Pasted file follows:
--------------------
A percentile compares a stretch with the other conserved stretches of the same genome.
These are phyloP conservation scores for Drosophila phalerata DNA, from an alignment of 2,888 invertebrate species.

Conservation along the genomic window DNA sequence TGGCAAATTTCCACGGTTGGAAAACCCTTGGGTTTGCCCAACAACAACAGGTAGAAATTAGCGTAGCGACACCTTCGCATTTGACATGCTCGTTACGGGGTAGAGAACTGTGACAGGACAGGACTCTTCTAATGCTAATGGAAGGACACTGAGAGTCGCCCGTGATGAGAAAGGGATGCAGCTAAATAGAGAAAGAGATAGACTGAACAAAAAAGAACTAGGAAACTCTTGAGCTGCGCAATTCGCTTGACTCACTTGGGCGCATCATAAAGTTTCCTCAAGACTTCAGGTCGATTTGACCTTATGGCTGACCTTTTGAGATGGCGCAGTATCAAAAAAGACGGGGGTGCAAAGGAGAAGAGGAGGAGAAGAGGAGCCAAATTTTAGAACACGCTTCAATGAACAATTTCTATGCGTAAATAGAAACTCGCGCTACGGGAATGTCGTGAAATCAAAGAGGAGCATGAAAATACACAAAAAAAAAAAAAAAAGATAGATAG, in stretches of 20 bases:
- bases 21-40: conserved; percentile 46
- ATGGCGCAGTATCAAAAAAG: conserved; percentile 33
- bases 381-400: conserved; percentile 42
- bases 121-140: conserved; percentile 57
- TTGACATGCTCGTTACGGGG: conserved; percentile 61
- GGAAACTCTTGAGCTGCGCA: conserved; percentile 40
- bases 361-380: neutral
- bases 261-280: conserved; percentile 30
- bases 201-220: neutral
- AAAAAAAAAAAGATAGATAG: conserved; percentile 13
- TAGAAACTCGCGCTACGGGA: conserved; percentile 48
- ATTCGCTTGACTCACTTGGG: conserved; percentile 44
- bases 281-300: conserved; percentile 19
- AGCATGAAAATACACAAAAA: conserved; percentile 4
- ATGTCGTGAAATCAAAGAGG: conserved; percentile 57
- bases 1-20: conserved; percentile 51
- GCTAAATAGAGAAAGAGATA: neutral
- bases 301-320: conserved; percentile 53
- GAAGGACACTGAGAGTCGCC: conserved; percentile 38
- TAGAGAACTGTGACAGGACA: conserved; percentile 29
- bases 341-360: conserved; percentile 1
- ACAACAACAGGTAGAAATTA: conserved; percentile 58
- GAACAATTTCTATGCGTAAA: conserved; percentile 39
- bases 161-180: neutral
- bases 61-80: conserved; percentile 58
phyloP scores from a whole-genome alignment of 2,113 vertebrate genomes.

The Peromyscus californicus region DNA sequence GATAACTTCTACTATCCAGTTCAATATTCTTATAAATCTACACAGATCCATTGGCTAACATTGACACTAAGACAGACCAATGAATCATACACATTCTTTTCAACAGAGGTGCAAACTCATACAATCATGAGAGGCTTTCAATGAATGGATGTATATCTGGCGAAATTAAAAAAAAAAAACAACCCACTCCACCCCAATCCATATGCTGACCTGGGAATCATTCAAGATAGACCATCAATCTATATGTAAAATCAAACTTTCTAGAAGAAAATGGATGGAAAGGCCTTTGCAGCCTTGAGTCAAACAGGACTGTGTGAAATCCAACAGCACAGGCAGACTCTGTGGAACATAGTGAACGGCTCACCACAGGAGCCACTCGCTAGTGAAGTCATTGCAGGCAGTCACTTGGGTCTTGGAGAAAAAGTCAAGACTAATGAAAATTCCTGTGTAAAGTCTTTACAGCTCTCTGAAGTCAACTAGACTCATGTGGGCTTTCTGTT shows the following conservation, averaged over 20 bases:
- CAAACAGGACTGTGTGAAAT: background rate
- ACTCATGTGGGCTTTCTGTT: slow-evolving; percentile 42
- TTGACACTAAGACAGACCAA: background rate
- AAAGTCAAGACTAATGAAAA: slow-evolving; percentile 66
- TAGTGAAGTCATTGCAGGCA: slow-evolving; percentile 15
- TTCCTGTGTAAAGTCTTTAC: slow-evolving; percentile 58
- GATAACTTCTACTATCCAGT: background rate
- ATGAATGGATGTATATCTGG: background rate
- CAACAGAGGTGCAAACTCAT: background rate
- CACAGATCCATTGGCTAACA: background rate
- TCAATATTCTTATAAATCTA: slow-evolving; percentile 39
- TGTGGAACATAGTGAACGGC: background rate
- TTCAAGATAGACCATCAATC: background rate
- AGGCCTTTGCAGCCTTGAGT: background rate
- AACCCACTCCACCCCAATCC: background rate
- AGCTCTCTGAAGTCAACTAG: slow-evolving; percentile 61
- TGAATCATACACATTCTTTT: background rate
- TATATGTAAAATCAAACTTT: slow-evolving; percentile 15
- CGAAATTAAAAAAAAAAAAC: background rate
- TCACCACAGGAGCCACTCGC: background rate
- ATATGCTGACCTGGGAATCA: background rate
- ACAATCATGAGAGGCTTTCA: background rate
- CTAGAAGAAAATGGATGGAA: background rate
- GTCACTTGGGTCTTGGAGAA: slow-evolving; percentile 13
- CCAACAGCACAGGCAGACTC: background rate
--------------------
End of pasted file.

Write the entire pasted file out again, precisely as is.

A percentile compares a stretch with the other conserved stretches of the same genome.
These are phyloP conservation scores for Drosophila phalerata DNA, from an alignment of 2,888 invertebrate species.

Conservation along the genomic window DNA sequence TGGCAAATTTCCACGGTTGGAAAACCCTTGGGTTTGCCCAACAACAACAGGTAGAAATTAGCGTAGCGACACCTTCGCATTTGACATGCTCGTTACGGGGTAGAGAACTGTGACAGGACAGGACTCTTCTAATGCTAATGGAAGGACACTGAGAGTCGCCCGTGATGAGAAAGGGATGCAGCTAAATAGAGAAAGAGATAGACTGAACAAAAAAGAACTAGGAAACTCTTGAGCTGCGCAATTCGCTTGACTCACTTGGGCGCATCATAAAGTTTCCTCAAGACTTCAGGTCGATTTGACCTTATGGCTGACCTTTTGAGATGGCGCAGTATCAAAAAAGACGGGGGTGCAAAGGAGAAGAGGAGGAGAAGAGGAGCCAAATTTTAGAACACGCTTCAATGAACAATTTCTATGCGTAAATAGAAACTCGCGCTACGGGAATGTCGTGAAATCAAAGAGGAGCATGAAAATACACAAAAAAAAAAAAAAAAGATAGATAG, in stretches of 20 bases:
- bases 21-40: conserved; percentile 46
- ATGGCGCAGTATCAAAAAAG: conserved; percentile 33
- bases 381-400: conserved; percentile 42
- bases 121-140: conserved; percentile 57
- TTGACATGCTCGTTACGGGG: conserved; percentile 61
- GGAAACTCTTGAGCTGCGCA: conserved; percentile 40
- bases 361-380: neutral
- bases 261-280: conserved; percentile 30
- bases 201-220: neutral
- AAAAAAAAAAAGATAGATAG: conserved; percentile 13
- TAGAAACTCGCGCTACGGGA: conserved; percentile 48
- ATTCGCTTGACTCACTTGGG: conserved; percentile 44
- bases 281-300: conserved; percentile 19
- AGCATGAAAATACACAAAAA: conserved; percentile 4
- ATGTCGTGAAATCAAAGAGG: conserved; percentile 57
- bases 1-20: conserved; percentile 51
- GCTAAATAGAGAAAGAGATA: neutral
- bases 301-320: conserved; percentile 53
- GAAGGACACTGAGAGTCGCC: conserved; percentile 38
- TAGAGAACTGTGACAGGACA: conserved; percentile 29
- bases 341-360: conserved; percentile 1
- ACAACAACAGGTAGAAATTA: conserved; percentile 58
- GAACAATTTCTATGCGTAAA: conserved; percentile 39
- bases 161-180: neutral
- bases 61-80: conserved; percentile 58
phyloP scores from a whole-genome alignment of 2,113 vertebrate genomes.

The Peromyscus californicus region DNA sequence GATAACTTCTACTATCCAGTTCAATATTCTTATAAATCTACACAGATCCATTGGCTAACATTGACACTAAGACAGACCAATGAATCATACACATTCTTTTCAACAGAGGTGCAAACTCATACAATCATGAGAGGCTTTCAATGAATGGATGTATATCTGGCGAAATTAAAAAAAAAAAACAACCCACTCCACCCCAATCCATATGCTGACCTGGGAATCATTCAAGATAGACCATCAATCTATATGTAAAATCAAACTTTCTAGAAGAAAATGGATGGAAAGGCCTTTGCAGCCTTGAGTCAAACAGGACTGTGTGAAATCCAACAGCACAGGCAGACTCTGTGGAACATAGTGAACGGCTCACCACAGGAGCCACTCGCTAGTGAAGTCATTGCAGGCAGTCACTTGGGTCTTGGAGAAAAAGTCAAGACTAATGAAAATTCCTGTGTAAAGTCTTTACAGCTCTCTGAAGTCAACTAGACTCATGTGGGCTTTCTGTT shows the following conservation, averaged over 20 bases:
- CAAACAGGACTGTGTGAAAT: background rate
- ACTCATGTGGGCTTTCTGTT: slow-evolving; percentile 42
- TTGACACTAAGACAGACCAA: background rate
- AAAGTCAAGACTAATGAAAA: slow-evolving; percentile 66
- TAGTGAAGTCATTGCAGGCA: slow-evolving; percentile 15
- TTCCTGTGTAAAGTCTTTAC: slow-evolving; percentile 58
- GATAACTTCTACTATCCAGT: background rate
- ATGAATGGATGTATATCTGG: background rate
- CAACAGAGGTGCAAACTCAT: background rate
- CACAGATCCATTGGCTAACA: background rate
- TCAATATTCTTATAAATCTA: slow-evolving; percentile 39
- TGTGGAACATAGTGAACGGC: background rate
- TTCAAGATAGACCATCAATC: background rate
- AGGCCTTTGCAGCCTTGAGT: background rate
- AACCCACTCCACCCCAATCC: background rate
- AGCTCTCTGAAGTCAACTAG: slow-evolving; percentile 61
- TGAATCATACACATTCTTTT: background rate
- TATATGTAAAATCAAACTTT: slow-evolving; percentile 15
- CGAAATTAAAAAAAAAAAAC: background rate
- TCACCACAGGAGCCACTCGC: background rate
- ATATGCTGACCTGGGAATCA: background rate
- ACAATCATGAGAGGCTTTCA: background rate
- CTAGAAGAAAATGGATGGAA: background rate
- GTCACTTGGGTCTTGGAGAA: slow-evolving; percentile 13
- CCAACAGCACAGGCAGACTC: background rate